“No, that was it. I just dreamed I ate a Pop-tart and it didn’t make me sick.”
Happy Going-Gluten-Free Anniversary to me!
This year marks my 6th anniversary of no wheat and no gluten.
I haven’t had a decent piece of pie, or a Pop-tart, since.
The price I pay for health and wellness.
I have always been a skinny, skinny person.
Vanity-wise, I can’t say that I minded.
Health-wise, not so much.
It’s hard to be fragile.
I never had to do anything to be skinny- I ate anything and everything and rarely exercised.
Want to know my secret?
Undiagnosed celiac disease.
Yep, the more I ate, the more malnourished I became because when people with celiac disease eat gluten—so all those Little Debbie snack cakes and McDonald’s fries I was inhaling—it damages the lining of their intestines, which causes an inability to absorb nutrients. Since I didn’t figure that out until I was 20, I had two decades worth of damage going on.
Sure I was skinny. But I was also starving.
Now I know better, so I do better.
There is only one treatment for celiac disease, and so you have to take it seriously: No more gluten. Not even a little bit.
P.S. That little bit hides out in everything from Chapstick brand lip balm to chicken broth.
Once I figured out where all the gluten was lurking in my diet and cut it out, something else happened too: I’m not the same kind of skinny anymore, but I don’t care.
In fact, I’m really glad not to be.
Weight is such a hard thing to talk about with pretty much anyone, so I’m not going to talk about this in terms of the scale or the size on my jeans.
When I was celiac-skinny, I was breakable.
Malnourishment is no joke. Everything about you becomes brittle. You feel tired and like a strong gust of wind will blow you over.
Now that I know what is safe for me to eat, I know what it’s like to not feel that way. I know what it is like to feel full, to feel satisfied, to feel nourished.
Eating food that my body can use as fuel makes me feel alive.
It’s a weird thing to say, but I didn’t feel that way—alive—so much before.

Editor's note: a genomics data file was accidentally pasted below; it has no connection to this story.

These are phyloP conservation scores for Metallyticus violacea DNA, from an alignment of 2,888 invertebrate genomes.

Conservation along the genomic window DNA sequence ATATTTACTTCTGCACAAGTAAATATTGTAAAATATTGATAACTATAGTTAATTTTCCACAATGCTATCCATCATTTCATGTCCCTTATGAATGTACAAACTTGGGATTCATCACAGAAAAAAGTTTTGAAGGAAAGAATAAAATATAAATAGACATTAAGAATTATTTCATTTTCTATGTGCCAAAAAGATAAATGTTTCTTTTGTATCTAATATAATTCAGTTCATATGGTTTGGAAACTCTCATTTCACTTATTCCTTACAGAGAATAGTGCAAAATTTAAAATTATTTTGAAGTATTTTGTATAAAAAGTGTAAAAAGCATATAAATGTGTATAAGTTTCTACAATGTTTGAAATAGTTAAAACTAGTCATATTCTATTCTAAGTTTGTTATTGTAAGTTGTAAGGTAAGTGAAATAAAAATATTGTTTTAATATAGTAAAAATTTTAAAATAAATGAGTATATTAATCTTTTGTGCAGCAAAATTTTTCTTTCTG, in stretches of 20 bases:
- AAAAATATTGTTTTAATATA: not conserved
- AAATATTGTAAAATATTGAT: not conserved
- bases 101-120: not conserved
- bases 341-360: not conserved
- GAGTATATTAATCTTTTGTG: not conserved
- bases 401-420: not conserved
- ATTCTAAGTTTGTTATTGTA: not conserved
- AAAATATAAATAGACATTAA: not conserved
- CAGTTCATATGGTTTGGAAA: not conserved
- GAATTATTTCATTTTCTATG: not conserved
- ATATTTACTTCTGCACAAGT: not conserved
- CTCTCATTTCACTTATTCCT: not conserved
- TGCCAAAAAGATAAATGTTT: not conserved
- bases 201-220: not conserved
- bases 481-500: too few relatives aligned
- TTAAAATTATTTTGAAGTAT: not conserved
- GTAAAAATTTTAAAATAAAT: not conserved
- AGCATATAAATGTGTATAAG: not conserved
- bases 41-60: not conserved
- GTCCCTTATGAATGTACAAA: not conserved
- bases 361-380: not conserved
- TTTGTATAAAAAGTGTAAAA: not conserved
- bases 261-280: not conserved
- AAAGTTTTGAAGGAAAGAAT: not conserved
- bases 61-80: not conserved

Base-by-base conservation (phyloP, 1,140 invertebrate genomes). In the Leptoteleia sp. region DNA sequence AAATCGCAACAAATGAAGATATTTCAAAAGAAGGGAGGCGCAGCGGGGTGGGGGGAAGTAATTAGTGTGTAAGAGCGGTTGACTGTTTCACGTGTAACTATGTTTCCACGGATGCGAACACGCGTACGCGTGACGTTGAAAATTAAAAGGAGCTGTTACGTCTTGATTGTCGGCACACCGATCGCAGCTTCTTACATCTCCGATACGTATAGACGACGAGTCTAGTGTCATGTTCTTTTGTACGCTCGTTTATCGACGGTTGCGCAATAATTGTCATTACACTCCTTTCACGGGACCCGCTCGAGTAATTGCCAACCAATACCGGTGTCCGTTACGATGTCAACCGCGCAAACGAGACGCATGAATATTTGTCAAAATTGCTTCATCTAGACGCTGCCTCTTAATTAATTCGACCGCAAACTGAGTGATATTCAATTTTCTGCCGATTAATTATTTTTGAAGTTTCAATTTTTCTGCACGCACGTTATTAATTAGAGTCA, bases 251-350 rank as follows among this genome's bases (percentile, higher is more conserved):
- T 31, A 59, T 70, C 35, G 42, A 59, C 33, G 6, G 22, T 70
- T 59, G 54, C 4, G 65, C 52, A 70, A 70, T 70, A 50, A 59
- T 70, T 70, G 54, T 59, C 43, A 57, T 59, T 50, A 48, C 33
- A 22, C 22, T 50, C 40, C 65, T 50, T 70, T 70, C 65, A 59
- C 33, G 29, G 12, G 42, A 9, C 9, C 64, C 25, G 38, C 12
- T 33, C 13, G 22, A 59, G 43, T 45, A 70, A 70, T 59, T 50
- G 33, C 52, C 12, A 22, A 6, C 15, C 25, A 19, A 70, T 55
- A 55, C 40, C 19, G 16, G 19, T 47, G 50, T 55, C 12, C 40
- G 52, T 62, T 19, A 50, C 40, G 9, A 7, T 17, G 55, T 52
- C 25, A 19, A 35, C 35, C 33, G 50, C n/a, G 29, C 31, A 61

Now I eat grilled chicken on salad and my head feels clear and awake and ready to put coherent sentences together.
I get my burger lettuce-wrapped, eat actual potatoes cut into fries, and think twice about dipping it all in BBQ sauce (#HiddenGluten).
Some part of me will never, ever get over not being able to eat Toaster Strudels any more. (Someone needs to invent good gluten free pastry dough STAT.)
But the majority of me is perfectly ok with it.
I am really happy that Gluten-Free living has skyrocketed in popularity recently. I know some celiacs get cranky because when it’s treated like a fad and not a serious medical condition, accidental gluten-izing can occur. (DO NOT JUST PICK THE CRUTON BITS OUT OF MY SALAD. I need a new, non-contaminated one, please & thank you.) I am cranky about that too, and don’t eat out much (or ever) for that reason.
But I am super glad that the regular grocery store started stocking crackers I can eat.
I’m also super glad that someone invented this, so that I don’t have to continue pining for my Little Debbie snack cake days of yore:
Although, beware, this sucker has THREE TIMES more sugar per serving than the “real thing.”
Eating gluten-free, being a celiac, has become just as much a part of my identity the last 6 years as anything else. Just like some people are “foodies” because they eat squid ink served over a delicate sampling of blowfish (#TotallyJustMadeThatUp), I am a “foodie” because I have developed a cultured palate of all things gluten-free. I’m a gluten-free pasta snob. I make my own salad dressing. I have Deep Thoughts and Strong Opinions about which gluten-free cake mixes are edible and which ones taste like sawdust.
Happily, taking care of my celiac-diseased insides has meant good things for me healthwise all around. Now that I am properly fueled, the rest of my bodily systems have decided to perk up and start working. It’s like I was stuck in one of those “You’re not you when you’re hungry” Snickers commercials and I’m finally free.
Are you gluten-free, Chronic reader? If so, don’t you feel better now? Me too ❤
Want to hear from someone else about what it’s like to be gluten-free? Check out my friend Brittany’s blog! She’s A Southern Celiac: http://asouthernceliac.com/category/gluten-free-2/